Usually if you’re out for drinks with coworkers at 7 p.m., you’re off the clock. In those instances it’s usually a gray area. Yes, you’re around colleagues, but you’re technically not at work. At a corporate retreat, there isn’t a gray area. The company is paying you to be there, which means you’re at work even if it doesn’t feel like it.
“It's essential to remember that you're on the clock twenty-four hours a day,” said Pummell. “No matter what you think, what happens on the retreat will not stay on the retreat.”
You’re Being Observed
In “The Simpsons” episode titled “Mountain of Madness,” Mr. Burns arranges a snowy, mountainside retreat for his nuclear power plant employees. Once there, employees need to make their way through the winter wilderness and find a hidden cabin. The last team there will receive the “World’s Worst Employee” trophy and will be fired.
While no real-world retreat will have such shenanigans, there is some truth in this “Simpsons” episode. A retreat provides a unique way for bosses to observe their employees who may think they’re truly at work. Take this opportunity as a chance to impress management instead of getting rowdy with your coworkers.
The attitude you bring won’t go unnoticed, so try and keep a cheery demeanor no matter how much you dislike trust falls. Robin Schwartz, HR Director of Career Igniter, says that employees should “stay positive and participate as required” and “make the best” of even the most boring events.
Fake it till you make it!
Remember the Staff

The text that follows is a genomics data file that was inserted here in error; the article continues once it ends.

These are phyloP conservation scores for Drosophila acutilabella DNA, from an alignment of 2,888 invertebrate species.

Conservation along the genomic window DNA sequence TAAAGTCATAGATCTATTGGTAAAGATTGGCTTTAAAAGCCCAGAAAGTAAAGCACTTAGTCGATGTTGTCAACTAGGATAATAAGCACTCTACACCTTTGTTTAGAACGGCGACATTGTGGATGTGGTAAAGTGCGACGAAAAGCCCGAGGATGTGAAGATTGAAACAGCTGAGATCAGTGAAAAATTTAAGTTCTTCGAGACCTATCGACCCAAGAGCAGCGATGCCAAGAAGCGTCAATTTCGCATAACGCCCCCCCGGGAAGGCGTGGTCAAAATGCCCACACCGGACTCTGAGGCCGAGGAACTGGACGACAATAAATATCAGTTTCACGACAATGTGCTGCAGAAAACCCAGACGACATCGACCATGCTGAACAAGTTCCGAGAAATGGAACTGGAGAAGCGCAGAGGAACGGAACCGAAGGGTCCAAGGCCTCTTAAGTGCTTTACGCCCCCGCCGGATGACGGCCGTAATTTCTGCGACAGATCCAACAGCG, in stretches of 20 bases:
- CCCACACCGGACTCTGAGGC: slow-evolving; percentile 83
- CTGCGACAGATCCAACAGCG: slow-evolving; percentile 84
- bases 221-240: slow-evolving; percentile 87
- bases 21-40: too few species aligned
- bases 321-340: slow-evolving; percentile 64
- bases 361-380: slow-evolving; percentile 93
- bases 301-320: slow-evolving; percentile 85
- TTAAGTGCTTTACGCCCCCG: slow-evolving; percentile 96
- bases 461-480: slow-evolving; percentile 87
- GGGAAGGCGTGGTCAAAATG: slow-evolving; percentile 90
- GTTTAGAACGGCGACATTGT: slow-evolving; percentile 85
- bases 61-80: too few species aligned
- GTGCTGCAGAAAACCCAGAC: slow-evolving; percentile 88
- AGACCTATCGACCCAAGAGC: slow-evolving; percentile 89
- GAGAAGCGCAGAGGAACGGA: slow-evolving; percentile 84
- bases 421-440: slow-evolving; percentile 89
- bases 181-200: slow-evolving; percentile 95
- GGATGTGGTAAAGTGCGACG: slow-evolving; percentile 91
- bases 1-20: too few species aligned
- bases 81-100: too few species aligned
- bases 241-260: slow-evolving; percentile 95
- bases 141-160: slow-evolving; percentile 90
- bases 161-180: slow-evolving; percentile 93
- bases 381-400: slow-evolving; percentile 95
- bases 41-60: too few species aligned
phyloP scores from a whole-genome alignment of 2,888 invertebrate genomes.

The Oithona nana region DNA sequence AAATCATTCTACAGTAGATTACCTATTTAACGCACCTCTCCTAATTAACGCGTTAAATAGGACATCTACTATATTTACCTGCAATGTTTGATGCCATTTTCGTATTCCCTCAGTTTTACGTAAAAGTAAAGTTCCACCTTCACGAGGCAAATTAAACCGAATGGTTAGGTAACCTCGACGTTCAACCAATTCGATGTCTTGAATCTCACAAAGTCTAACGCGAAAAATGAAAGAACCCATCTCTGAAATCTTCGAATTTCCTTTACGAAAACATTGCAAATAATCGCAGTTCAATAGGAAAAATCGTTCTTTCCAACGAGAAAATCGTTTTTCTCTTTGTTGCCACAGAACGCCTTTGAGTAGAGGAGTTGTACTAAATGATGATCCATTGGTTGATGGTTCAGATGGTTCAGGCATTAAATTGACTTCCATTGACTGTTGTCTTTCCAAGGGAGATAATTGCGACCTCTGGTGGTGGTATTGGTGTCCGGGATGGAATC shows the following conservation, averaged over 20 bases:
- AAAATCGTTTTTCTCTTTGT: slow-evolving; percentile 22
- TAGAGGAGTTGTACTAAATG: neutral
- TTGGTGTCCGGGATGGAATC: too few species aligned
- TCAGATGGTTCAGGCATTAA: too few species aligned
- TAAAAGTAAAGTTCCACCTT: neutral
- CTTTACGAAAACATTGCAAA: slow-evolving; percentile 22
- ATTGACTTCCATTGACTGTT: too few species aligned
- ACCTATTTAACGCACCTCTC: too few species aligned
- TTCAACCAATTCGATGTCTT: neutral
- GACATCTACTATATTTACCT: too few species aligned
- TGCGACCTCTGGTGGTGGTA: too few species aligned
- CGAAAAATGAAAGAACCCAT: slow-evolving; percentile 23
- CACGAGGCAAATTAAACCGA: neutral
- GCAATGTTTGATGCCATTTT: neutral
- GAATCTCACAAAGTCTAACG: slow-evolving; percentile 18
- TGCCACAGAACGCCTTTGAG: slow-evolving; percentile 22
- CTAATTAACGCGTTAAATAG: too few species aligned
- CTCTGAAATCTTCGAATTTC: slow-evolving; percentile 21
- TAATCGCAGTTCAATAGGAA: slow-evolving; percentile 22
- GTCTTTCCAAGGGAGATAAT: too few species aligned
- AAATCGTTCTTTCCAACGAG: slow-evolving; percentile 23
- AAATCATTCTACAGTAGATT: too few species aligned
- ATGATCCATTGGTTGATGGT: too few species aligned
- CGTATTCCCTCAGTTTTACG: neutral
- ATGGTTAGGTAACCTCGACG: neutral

It’s easy to get submerged in the politics of career advancement on a work retreat, but don’t let your coworkers be the only ones you think about.
“Remember your pleases and thank-yous” to the staff, said Pummell. “The way you treat staff will be observed by many. Demonstrate humility and tip well.”
Plus, it’s just the right thing to do.
Pick the Right Activities
This one’s for management. When choosing planned activities at your company retreat, be mindful not to cram a bunch of activities together without thinking of your employees and how they might best interact.
“The purpose of a workplace retreat is typically to create a safe space for staff to engage in meaningful dialogue, think creatively, and connect more intentionally with their work and each other,” said MaryBeth Hyland, a business consultant and founder of Spark Vision. She says to avoid planning the retreat with only your fellow managers and to query the employees.
“You must involve your people if you want there to be a buy in, and that can be as simple as a short survey,” said Hyland.
Don’t Miss Those Scheduled Events
Those activities your bosses scheduled aren’t suggestions. Unless explicitly stated otherwise, those sessions are mandatory.
You’ll want to show up on time, have a good attitude, and participate. This is a good time to let yourself shine, especially if you’d like to show management some attributes that may not show up on the day-to-day work at the office.
Pummell says “leading a group exercise, encouraging others in a work challenge and coordinating activities” are a few ways that help you make an impression that would otherwise be impossible to do in some job roles.
Don’t Hook Up
Maybe there’s a coworker you’ve had your eye on for some time. You’ve both had a couple drinks, and, late into the evening, you feel there may be a mutual attraction. Now may seem like the perfect time to let those emotions run wild. Should you?
Probably not. It can be a minefield. Pummell says “it's not professional, and as word gets around, it's distracting to other participants who will be subjected to hearing the whispers and rumors.”
Don’t Get Drunk
By far the number one advice from our experts is to not relive your college frat or sorority years. A couple drinks in moderation can be fine, but don’t overindulge. You don’t want sweaty, drunken pictures of yourself appearing on social media, and you don’t want to gain the wrong reputation.
And in some instances, drinking can cost you your job — mainly because you lose your at-work filter.
Sanchez recalls one such time, when a male manager “had one too many drinks and ended up overtly hitting on the women on his sales team. He was let go the next week,” she said.